This week as most weeks have been recently was very busy for me with lots of facilitation of learning.
Now the thing is when you facilitate others learning, if it goes well you end up learning as much (sometimes more) as the participants. This was definitely the case this week. One session in particular has had quite a profound impact on me and how I view my behaviour.
We have been exploring how inclusion and civility can impact on team performance, and how using a coaching approach can support a more inclusive, and civil work space.
Every aspect of inclusion and civility is uncomortable when we examine our own biases and behaviours. We are especially guilty of holding a single story for people that are different to us. We often fail to acknowledge the richness of their stories and experience and what value those differences can bring to our workplace. We naturally create groups or tribes of people that share similar experiences therefore we hold multiple stories of each other, as a result of our shared lived history. When someone with a different lived history arrives in our space, we often have a single story which is based on what we have heard through our stories and what we have made up. As a consequence we can either under estimate or over estimate their impact on the team. This made me think of all the single stories I hold about people, about people from other countries, people with disabilities, people from different professions, people from other cities, people who drive range rovers, people who support Leeds United. The list is endless. We are liable to hold single stories about people that sit outside of what ever group we happen to be in at that time. Using a coaching approach allows those single stories to be multiple stories. By being curious, and listening with fascination to understand the rich lives and stories they have will not only enhance the team but will enhance yourself. What if by listening to the single story you are missing out on untapped knowledge that could change how your team works.
The biggest impact of the week came when we were discussing civility and the impact mild rudeness can have on people’s ability to function. If you are the recipient of mild rudeness (unkind flippant comments, being dismissed, on the receiving end of mickey taking, being ignored) your ability to function cognitively reduces by 61%. 61%!!!! That is just terrifying. Your chances of making a mistake have gone through the roof. The chances of you now being rude to someone else has also gone up. Witnesses don’t get away with it either, your bandwidth is reduced by 20% and you are 50% more likely to refuse to help someone.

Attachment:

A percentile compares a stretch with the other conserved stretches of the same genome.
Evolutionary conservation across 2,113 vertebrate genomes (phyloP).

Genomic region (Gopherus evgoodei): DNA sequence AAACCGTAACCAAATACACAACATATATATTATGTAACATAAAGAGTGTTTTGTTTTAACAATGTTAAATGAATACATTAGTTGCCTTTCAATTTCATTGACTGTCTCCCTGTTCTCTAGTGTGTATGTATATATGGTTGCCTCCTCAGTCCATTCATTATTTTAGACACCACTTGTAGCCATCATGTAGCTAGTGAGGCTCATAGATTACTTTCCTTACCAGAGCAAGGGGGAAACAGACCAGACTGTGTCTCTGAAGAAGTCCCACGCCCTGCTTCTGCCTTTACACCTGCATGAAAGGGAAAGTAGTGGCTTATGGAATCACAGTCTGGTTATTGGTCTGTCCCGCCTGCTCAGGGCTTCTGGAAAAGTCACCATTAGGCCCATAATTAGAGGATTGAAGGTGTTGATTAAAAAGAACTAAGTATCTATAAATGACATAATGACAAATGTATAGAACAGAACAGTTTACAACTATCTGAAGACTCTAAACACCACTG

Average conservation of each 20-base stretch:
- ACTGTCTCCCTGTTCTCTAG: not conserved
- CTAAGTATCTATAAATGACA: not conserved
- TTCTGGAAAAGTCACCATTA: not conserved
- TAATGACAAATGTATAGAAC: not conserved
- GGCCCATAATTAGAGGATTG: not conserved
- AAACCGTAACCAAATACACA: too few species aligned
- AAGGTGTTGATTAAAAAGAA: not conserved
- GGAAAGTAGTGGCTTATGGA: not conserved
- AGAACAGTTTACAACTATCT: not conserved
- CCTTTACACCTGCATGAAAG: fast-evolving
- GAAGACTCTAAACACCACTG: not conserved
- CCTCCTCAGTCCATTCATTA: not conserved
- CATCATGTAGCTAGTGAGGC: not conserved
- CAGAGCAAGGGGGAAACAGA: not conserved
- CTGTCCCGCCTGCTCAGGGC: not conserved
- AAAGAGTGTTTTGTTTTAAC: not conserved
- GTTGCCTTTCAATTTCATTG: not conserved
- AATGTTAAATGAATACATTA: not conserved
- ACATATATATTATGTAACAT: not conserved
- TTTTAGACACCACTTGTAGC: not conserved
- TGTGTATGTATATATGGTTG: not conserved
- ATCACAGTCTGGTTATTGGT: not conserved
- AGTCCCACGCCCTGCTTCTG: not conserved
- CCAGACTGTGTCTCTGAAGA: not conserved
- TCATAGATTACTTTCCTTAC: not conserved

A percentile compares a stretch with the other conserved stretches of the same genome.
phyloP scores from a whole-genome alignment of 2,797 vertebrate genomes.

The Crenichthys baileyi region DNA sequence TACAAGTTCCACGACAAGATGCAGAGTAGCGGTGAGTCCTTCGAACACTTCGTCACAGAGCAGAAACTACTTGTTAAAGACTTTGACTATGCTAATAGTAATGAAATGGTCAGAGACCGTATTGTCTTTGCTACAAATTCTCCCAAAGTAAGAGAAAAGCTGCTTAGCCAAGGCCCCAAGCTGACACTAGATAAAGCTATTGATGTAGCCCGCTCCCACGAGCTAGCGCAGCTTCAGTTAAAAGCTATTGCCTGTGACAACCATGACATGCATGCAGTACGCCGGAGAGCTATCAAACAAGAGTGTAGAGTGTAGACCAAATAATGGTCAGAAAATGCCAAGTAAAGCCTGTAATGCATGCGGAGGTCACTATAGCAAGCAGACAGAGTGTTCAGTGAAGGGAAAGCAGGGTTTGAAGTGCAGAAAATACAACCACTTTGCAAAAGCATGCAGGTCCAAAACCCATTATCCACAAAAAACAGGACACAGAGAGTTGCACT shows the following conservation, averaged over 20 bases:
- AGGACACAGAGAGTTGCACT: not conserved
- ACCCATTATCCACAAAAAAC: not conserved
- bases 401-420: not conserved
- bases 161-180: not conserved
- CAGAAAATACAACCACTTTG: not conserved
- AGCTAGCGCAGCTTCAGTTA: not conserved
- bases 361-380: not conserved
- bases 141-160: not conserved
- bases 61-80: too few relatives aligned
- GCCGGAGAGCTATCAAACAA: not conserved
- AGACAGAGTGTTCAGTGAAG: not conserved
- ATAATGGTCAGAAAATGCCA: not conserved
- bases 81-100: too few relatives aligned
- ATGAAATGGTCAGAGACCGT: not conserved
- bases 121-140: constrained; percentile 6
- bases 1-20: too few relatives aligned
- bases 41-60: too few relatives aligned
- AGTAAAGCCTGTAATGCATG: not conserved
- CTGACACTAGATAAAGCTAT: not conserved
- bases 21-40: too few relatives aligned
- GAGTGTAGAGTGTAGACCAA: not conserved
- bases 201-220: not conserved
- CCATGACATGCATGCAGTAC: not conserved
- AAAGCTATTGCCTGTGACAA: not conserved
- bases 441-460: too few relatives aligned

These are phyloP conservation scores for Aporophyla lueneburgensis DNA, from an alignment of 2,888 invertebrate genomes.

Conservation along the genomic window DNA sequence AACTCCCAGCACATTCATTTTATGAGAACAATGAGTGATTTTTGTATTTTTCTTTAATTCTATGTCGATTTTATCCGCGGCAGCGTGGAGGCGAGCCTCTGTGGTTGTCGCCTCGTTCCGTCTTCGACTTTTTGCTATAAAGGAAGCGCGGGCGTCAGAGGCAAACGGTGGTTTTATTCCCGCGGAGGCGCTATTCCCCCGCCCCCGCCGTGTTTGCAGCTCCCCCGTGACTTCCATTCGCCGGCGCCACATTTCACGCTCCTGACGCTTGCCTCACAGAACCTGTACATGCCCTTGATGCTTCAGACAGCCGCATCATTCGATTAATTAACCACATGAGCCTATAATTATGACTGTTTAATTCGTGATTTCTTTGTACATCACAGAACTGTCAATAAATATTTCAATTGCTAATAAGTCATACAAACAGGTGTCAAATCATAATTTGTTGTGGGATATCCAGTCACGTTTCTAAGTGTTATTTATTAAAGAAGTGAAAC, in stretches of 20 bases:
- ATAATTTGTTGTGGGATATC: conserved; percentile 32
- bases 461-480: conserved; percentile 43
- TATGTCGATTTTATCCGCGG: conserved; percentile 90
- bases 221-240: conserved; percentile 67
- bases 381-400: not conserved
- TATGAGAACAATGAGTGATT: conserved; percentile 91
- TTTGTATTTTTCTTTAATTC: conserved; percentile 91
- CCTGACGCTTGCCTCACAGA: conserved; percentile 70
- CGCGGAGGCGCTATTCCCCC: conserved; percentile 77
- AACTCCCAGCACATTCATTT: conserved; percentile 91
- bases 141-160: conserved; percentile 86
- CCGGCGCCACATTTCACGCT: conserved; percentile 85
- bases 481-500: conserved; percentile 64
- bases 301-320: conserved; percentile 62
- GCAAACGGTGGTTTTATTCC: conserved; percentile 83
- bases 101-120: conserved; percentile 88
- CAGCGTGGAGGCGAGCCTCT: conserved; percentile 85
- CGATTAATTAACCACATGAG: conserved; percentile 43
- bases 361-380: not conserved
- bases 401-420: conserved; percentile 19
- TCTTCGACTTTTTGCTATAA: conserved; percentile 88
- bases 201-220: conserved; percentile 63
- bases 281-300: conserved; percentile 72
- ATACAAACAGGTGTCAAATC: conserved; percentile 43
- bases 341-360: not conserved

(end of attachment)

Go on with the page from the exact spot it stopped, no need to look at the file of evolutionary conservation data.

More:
So lets just think about this.From my experience I am generally mildly rude to 2 groups of people. Those I have a lot of investment in (my family, hoping that levels of forgiveness are high), and those I have no desire to win over, those on the outside of my group, those I hold a single story about. This made me feel dreadful, that I could be causing people I love to be less. Let this sink in . When you are mildly rude to someone, you diminish them, you make them less. Now think of those people you hold a single story about that you dismiss, or ignore. You are not hostile to them but you might make fun of them or be quite short with them when they make a suggestion. Every time you do that you reduce there ability to function efficiently. You could be the reason they make a mistake through your casual rudeness. That casual rudeness could result in someone being physically harmed.
I am going to start to practice, pausing and recognising my emotions before I spill over into rudeness, when I am with my family. I am going to pay attention to those people I hold a single story about, and get closer to them to understand and appreciate their multiple stories, therefore creating a greater investment in them.